- Nine in 10 rail commuters (86%) have had issues connecting to the internet on their mobile phones while on the move
- Over half (56%) of struggle to connect to their mobile network on 3G or 4G
- Furthermore, train Wi-Fi is not up to scratch, with two thirds (66%) finding it difficult to connect
- Two thirds (66%) of commuters are frustrated by their lack of connectivity
- Social media (47%), streaming music (39%) and email (35%) are the most popular online activities while commuting
- uSwitch.com calls on the telecoms industry to improve its infrastructure and connectivity nationwide, particularly along commuter belts.
After rising rail fares and longer average travel times, there’s more bad news for train passengers. New research by uSwitch.com, the price comparison and switching service, reveals that a staggering nine in ten (86%) rail users struggle to connect to the internet on their mobile phones on their commute to work.
Nearly six in 10 (56%) rail passengers have trouble connecting to their mobile’s data signal – be it 3G or 4G. And unfortunately, instead of plugging the connectivity gap, Wi-Fi on trains is letting commuters down, with two thirds (66%) complaining they have been unable to connect to it. More than half of rail commuters (54%) have experienced phone calls dropping out and over a third (38%) have been unable to send text messages.
On a regional level, travellers on rail lines in Scotland and northern England are more likely to complain about patchy mobile data reception, with nearly nine in 10 (87%) encountering issues across all forms of transport, whereas those in the midlands are least likely to do so – although it still affects three quarters of commuters (77%).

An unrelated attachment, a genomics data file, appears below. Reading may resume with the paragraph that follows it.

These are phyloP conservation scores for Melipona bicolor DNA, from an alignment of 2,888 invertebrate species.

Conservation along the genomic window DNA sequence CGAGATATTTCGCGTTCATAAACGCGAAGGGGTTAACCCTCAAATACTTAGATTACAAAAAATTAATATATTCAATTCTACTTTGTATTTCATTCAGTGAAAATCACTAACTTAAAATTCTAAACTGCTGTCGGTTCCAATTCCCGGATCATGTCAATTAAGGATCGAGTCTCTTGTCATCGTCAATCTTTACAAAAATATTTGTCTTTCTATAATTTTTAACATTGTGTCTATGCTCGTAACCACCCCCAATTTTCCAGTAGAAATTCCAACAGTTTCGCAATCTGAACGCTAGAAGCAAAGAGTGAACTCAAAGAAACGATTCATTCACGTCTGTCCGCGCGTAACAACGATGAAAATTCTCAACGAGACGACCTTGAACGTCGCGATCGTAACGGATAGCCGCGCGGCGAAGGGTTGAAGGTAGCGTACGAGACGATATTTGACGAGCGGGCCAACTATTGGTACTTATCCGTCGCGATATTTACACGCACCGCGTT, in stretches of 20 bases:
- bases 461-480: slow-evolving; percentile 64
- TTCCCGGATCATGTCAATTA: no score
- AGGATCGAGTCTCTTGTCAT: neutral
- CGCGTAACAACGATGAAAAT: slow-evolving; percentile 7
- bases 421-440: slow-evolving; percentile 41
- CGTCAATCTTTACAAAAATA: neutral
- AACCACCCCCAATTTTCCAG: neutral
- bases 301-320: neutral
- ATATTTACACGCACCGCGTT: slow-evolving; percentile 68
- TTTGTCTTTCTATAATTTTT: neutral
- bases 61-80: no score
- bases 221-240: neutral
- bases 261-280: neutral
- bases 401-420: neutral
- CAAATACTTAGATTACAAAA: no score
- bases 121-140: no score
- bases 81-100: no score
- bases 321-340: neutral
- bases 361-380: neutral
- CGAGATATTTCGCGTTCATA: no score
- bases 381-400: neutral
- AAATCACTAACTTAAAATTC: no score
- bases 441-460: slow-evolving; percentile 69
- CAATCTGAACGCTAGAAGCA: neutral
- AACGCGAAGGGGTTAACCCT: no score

While the traditional thought of commuting brings up images of suited office workers getting ahead of their day with some early morning work, in fact the majority use this travel time for scrolling through social media (47%) or catching up with friends on messaging apps (39%). Two thirds (35%) catch up on emails, 20% work and one in ten (11%) use their commutes to finish off the weekly shop, making a patchy or unusable internet connection all the more disruptive.
Unsurprisingly, rail commuters cited ‘frustration’ as the most commonly experienced emotion when facing connectivity issues (66%), followed by ‘unhappiness’ (27%) and ‘stress’ (22%).
Ru Bhikha, mobiles expert at uSwitch.com, says: “In a world where we are constantly striving to be ‘always on’, it’s understandably jarring to suddenly find yourself cut off.
“Our smartphones allow us to maximise the efficiency with which we tackle ‘life admin’, so watching an endless loading wheel while trying to order our weekly shop on the train home can be especially frustrating.
“Recognising this, train operators have made the effort to provide customers with Wi-Fi access points, so commuters can pass the time streaming video, music, browsing social media or getting a head start on work.
“But these Wi-Fi connections are rarely as fast or reliable as the broadband people enjoy at home, which limits the performance of data-demanding apps and services people have become accustomed to using all the time. On top of that, free networks which aren’t password protected are increasingly susceptible to fraud – it doesn’t take much for a potential hacker to mimic the name of a train network, encouraging the user to route all their unencrypted and sensitive data through this phony hotspot.
“Combined with the fact that many rail operators have introduced time limits caps – some of which are as little as 15 minutes – means that these WI-FI networks are often both unfit for purpose and a possible security hazard.
“This, coupled with patchy 3G or 4G reception en-route, can make for frustratingly intermittent connectivity during the morning commute.
“Both network providers and rail operators should work together to deliver the infrastructure needed to serve the vital arteries carrying Britain’s workforce.”
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